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Royal Opera House


The building had a short-lived predecessor, the Charles Adnams Grand Circus, housed in a wooden building which opened in 1876. It was rebuilt the following year as a brick structure designed by John Petch. This building lasted as a circus and music hall until February 1908 when it was demolished apart from the outer walls and a series of cast iron columns. Local architect Frank Tugwell (architect of the Futurist) designed the final building which opened in 1908. The foyer block was separate from the auditorium and possibly of a different date. It may originally have been a terrace of three houses. The left hand one formed the foyer which linked through to the auditorium; above were flats. The auditorium was on three levels, seating 970. The layout of the three boxes either side of the proscenium was most unusual with two at dress circle level and the major one suspended above the stalls. The circle was high above the stalls giving unusually good sightlines from the rear stalls. There were twenty-one rows of seats in the stalls, seven in the dress circle and three in the balcony which had been reduced in size. The circle had a horseshoe form with a restrained scroll and tasselled decoration. The balcony was serpentine in shape with straight slips returned to the proscenium wall. The proscenium was segmentally arched and richly decorated with scrolls, groups of cherubs and a central cartouche containing horses’ heads, recalling the early circus use and Hippodrome name. The circles were partly cantilevered with one supporting pillar at stalls and circle levels. Sightlines were excellent throughout. The ceiling was plain and simply panelled. Refurbished and reroofed in 1976, the Royal Opera House was in good condition in 1994 but flooded and left rotting by 1998 as the result of neglect, arson and vandalism. The theatre became one of the most important ‘sleeping beauties’ in the country but lack of action and restoration meant that the listed building was demolished in 2004. A casino now stands on the site.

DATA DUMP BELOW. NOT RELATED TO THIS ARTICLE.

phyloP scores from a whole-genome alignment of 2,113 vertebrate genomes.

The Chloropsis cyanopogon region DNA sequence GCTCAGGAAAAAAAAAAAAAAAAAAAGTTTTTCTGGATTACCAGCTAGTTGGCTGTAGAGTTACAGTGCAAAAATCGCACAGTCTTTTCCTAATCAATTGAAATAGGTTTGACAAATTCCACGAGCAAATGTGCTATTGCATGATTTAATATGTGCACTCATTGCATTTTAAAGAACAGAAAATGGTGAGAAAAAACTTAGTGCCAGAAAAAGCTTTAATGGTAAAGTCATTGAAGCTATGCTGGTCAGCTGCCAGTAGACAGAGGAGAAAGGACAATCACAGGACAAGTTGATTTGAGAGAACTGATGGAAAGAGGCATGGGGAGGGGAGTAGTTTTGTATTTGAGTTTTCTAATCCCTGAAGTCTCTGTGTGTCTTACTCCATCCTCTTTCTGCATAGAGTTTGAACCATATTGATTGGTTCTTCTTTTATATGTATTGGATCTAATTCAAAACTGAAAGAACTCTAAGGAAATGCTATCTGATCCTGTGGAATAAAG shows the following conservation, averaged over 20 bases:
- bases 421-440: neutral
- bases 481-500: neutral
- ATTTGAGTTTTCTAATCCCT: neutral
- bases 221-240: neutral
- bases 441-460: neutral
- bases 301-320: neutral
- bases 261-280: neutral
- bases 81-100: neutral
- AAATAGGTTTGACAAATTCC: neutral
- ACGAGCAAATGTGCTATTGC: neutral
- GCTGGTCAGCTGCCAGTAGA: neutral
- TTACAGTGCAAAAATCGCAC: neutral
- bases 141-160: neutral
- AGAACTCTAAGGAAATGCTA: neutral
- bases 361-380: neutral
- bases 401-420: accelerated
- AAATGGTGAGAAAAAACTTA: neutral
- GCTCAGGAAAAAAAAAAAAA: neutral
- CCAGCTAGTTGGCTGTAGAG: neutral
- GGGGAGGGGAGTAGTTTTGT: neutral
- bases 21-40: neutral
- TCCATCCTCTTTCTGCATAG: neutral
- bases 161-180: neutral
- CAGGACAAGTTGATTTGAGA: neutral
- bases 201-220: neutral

Built / Converted
Dates of use
Current state
Current use
Demolished (site now a casino)
St Thomas Street, Scarborough, North Yorkshire, YO11 1DU, England
Further details
Other names
Charles Adnam’s Grand Circus , Hengler’s Grand Cirque , Prince of Wales Circus , Zalvas Hippodrome , New Hippodrome , Opera House , Grand Opera House
  • 1877 Design/Construction:
    John Petch
    - Architect
  • 1908 Alteration: almost completely rebuilt
    Frank Tugwell
    - Architect
  • 1976 Alteration: refurbished; re-roofed; bar added at rear
    Dennis Hitch
    - Architect
  • 2004 Demolition:
  • Capacity
    1908: 2000
    1948: 1238
  • Capacity
  • Listing
Stage type
Building dimensions: -
Stage dimensions: Depth: 8.53m
Proscenium width: 9.75m
Height to grid: -
Inside proscenium: -
Orchestra pit: -